Friday, 9 November 2018

Medical Cannabis legal but only in very restricted cases - Gill Smith

This week Gill Smith, stage 4 secondary breast cancer survivor and author of Because You Can, discusses the recent change in the law of medical cannabis in the UK…
On 1stNovember the law changed to allow the prescribing of medical cannabis. What will this mean in practice?

What is clear today is that the use of medical cannabis will be extremely limited.

From The Times

Doctors advised to refuse cannabis for MS sufferers

Thousands of people with multiple sclerosis will be denied cannabis medicines despite the drug being legally available for the first time today on the NHS.

Guidelines issued to doctors said that cannabis-based medicines were “not recommended” for chronic pain sufferers such as people with MS.

The MS Society condemned the guidance for being too “restrictive” and “ignoring clear evidence”. Genevieve Edwards, of the charity, said: “Today should mark a key milestone for people with MS. 

However, we’re really concerned that nothing will change in the short term for the one in ten people with MS who could get relief from pain and muscle spasms by using medicinal cannabis.

BBC

As of 1st November cannabis-based products can be prescribed, but only by specialist hospital doctors in a small number of cases, and not by GPs.

New NHS guidance for doctors in England says it should be prescribed only when there is clear published evidence of its benefit and other treatment options have been exhausted.

The treatments can be prescribed in cases of:

§  Children with rare, severe forms of epilepsy
§  Adults with vomiting or nausea caused by chemotherapy
§  Adults with muscle stiffness caused by multiple sclerosis

If a patient is not already in touch with a specialist doctor they can be referred to one by their GP if the doctor deems this appropriate.

I wonder who these specialist doctors are? How many? Will medical cannabis be approved for a wider range of conditions in future. 

Again, it comes down to what is accepted as evidence of benefit. Thousands of patients in the UK and other countries can provide testimony of how cannabis has helped them. But these are not clinical trials. For cancer the only allowable treatment is for vomiting or nausea caused by chemotherapy – but there is plenty of “evidence” to show that patients have benefitted in wider use. Similarly pain relief for other conditions. And what about Parkinson’s?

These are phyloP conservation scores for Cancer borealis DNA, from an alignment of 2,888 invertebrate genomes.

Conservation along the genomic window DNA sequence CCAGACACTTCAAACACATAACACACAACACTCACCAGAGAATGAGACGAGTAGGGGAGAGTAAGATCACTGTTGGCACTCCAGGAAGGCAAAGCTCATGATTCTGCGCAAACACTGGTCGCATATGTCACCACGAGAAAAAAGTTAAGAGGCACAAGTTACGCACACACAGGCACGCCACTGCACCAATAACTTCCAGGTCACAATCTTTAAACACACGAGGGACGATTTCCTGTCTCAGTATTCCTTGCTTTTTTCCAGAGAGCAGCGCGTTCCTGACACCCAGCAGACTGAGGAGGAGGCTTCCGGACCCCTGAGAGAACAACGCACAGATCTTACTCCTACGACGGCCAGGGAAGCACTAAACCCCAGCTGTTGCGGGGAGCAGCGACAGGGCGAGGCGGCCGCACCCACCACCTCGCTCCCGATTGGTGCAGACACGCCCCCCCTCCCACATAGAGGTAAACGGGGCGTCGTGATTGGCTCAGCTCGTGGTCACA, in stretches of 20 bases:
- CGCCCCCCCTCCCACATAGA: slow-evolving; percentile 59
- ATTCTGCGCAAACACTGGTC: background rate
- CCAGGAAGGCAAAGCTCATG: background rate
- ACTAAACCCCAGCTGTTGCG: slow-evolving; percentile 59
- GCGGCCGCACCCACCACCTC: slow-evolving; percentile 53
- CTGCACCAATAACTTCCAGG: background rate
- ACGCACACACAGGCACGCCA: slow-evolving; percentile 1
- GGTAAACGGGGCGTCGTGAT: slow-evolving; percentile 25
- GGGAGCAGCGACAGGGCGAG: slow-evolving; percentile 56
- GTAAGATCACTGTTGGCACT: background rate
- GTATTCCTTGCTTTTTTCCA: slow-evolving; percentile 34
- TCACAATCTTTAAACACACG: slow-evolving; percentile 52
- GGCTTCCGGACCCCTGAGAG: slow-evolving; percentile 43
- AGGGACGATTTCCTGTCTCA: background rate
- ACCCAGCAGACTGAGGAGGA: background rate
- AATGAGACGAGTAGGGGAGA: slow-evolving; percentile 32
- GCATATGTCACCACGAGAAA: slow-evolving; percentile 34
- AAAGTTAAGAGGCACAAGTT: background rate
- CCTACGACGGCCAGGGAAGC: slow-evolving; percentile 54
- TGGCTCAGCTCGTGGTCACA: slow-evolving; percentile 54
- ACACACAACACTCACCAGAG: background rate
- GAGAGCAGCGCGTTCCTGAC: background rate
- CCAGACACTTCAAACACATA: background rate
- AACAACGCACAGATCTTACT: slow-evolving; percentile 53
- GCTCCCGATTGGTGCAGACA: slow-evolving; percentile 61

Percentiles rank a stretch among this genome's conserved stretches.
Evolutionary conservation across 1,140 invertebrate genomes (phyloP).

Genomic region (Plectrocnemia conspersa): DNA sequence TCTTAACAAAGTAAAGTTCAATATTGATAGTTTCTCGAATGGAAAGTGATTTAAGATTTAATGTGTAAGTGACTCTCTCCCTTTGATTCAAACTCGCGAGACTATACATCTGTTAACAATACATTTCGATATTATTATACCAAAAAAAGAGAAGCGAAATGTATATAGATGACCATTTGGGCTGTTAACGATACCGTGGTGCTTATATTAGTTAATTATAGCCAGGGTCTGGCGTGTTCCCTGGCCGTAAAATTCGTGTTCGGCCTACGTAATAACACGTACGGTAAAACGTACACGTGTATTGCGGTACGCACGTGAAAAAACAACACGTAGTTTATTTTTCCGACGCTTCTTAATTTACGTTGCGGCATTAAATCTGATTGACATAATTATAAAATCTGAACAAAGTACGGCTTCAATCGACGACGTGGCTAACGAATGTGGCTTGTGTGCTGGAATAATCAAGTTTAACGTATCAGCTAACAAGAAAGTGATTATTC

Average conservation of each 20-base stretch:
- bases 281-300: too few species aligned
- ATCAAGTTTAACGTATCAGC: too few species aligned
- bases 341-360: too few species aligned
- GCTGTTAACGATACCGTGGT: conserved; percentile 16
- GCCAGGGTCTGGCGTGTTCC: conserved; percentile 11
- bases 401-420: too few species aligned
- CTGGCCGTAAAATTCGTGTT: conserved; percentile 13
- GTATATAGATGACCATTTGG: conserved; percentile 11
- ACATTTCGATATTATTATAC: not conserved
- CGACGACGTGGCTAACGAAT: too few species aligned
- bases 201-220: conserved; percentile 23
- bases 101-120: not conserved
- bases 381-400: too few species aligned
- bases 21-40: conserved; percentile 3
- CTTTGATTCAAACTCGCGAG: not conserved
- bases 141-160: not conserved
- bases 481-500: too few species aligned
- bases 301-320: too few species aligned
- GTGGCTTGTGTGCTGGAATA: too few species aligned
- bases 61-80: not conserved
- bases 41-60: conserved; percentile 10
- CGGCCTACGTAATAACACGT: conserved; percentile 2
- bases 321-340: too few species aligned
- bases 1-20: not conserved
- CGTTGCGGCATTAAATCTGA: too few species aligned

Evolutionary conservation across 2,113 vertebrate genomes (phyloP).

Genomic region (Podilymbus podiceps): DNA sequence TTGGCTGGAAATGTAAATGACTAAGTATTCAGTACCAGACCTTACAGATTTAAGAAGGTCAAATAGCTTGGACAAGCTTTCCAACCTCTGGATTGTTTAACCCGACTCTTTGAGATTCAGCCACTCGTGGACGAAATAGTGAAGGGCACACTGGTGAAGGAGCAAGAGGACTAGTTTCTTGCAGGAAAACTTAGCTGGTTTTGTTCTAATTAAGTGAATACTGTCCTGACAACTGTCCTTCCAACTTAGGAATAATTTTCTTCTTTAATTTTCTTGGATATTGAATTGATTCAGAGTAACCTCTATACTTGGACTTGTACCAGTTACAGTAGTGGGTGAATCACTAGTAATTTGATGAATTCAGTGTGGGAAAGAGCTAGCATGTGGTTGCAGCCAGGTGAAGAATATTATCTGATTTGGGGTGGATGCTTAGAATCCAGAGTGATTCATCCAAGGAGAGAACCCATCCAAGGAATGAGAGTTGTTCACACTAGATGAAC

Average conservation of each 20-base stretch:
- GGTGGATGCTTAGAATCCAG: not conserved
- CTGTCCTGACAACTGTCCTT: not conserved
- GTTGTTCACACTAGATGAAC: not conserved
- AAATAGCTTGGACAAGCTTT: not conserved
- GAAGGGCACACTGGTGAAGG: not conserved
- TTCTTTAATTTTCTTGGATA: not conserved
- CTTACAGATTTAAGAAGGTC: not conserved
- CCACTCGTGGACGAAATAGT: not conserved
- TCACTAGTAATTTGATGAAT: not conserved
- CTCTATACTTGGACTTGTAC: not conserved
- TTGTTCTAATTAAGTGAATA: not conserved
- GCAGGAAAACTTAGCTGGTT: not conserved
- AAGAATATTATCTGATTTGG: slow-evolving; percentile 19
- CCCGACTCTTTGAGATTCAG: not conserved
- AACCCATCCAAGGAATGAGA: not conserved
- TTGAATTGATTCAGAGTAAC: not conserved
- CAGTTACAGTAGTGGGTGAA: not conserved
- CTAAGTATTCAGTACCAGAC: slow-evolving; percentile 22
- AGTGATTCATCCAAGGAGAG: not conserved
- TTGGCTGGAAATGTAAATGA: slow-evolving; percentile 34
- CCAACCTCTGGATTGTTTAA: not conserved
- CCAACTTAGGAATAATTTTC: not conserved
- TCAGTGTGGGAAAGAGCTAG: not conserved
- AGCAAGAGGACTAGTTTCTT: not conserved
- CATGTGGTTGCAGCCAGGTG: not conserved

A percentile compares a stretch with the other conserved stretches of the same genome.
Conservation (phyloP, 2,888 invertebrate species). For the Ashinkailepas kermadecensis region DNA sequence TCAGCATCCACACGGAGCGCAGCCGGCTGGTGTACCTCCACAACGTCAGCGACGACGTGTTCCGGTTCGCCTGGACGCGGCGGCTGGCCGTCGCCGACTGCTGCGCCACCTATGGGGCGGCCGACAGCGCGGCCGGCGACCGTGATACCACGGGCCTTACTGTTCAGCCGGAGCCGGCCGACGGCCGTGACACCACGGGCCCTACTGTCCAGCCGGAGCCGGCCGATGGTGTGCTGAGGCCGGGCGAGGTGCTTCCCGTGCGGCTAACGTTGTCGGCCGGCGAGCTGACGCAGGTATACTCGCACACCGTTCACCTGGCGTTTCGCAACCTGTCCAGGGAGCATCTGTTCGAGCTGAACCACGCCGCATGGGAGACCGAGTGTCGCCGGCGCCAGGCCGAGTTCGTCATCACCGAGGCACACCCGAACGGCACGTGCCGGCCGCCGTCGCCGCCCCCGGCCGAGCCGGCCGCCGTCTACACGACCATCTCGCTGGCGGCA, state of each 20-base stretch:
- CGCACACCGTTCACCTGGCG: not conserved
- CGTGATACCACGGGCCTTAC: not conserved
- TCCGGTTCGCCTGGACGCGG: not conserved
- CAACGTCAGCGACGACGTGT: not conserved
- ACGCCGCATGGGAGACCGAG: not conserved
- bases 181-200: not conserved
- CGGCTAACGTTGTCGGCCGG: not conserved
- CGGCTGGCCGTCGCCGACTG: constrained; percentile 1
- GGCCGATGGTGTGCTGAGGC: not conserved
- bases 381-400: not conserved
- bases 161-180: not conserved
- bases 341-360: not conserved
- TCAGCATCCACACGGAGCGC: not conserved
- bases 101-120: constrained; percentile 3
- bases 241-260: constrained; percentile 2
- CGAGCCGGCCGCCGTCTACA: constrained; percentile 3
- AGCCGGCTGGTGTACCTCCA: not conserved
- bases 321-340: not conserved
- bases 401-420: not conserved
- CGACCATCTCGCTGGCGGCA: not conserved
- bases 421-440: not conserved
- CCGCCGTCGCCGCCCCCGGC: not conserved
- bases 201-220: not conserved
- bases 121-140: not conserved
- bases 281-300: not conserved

It seems that in the UK medical cannabis will be so tightly controlled that thousands of patients will be disappointed by not being able to access it.


Gill has published a book, Because You Can, which you can purchase here. Learn more here.

If you have any questions around medical cannabis, we are running a talk on 20th November in Nottingham. Find out more here.

Saturday, 3 November 2018

Can we starve our cancer? – Philip Booth


This week Philip Booth (My Unexpected Guide; learning from cancershares his thoughts on Jane McLelland’s new book, How to Starve Cancer

Oh my... this book so resonated with me and was a great read. I learnt lots more about cancer and it's helping me rethink my approach - but more of that in a moment. I first heard Jane McLelland speak at Trew Fields then again met her in Guildford. You can see my short film below of Jane outlining her approach.
At both these talks and in her book Jane shares her amazing story; how 16 years ago she was diagnosed with stage 4 (terminal) cervical cancer and used a combination of cheap, easy to use drugs with minimal side effects - many of these are off label drug combinations. Off label as they are not prescribed for cancer, for example Metformin is used for diabetes while Statins are for people with high cholesterol. Jane hasn’t had a cancer ‘episode’ for years.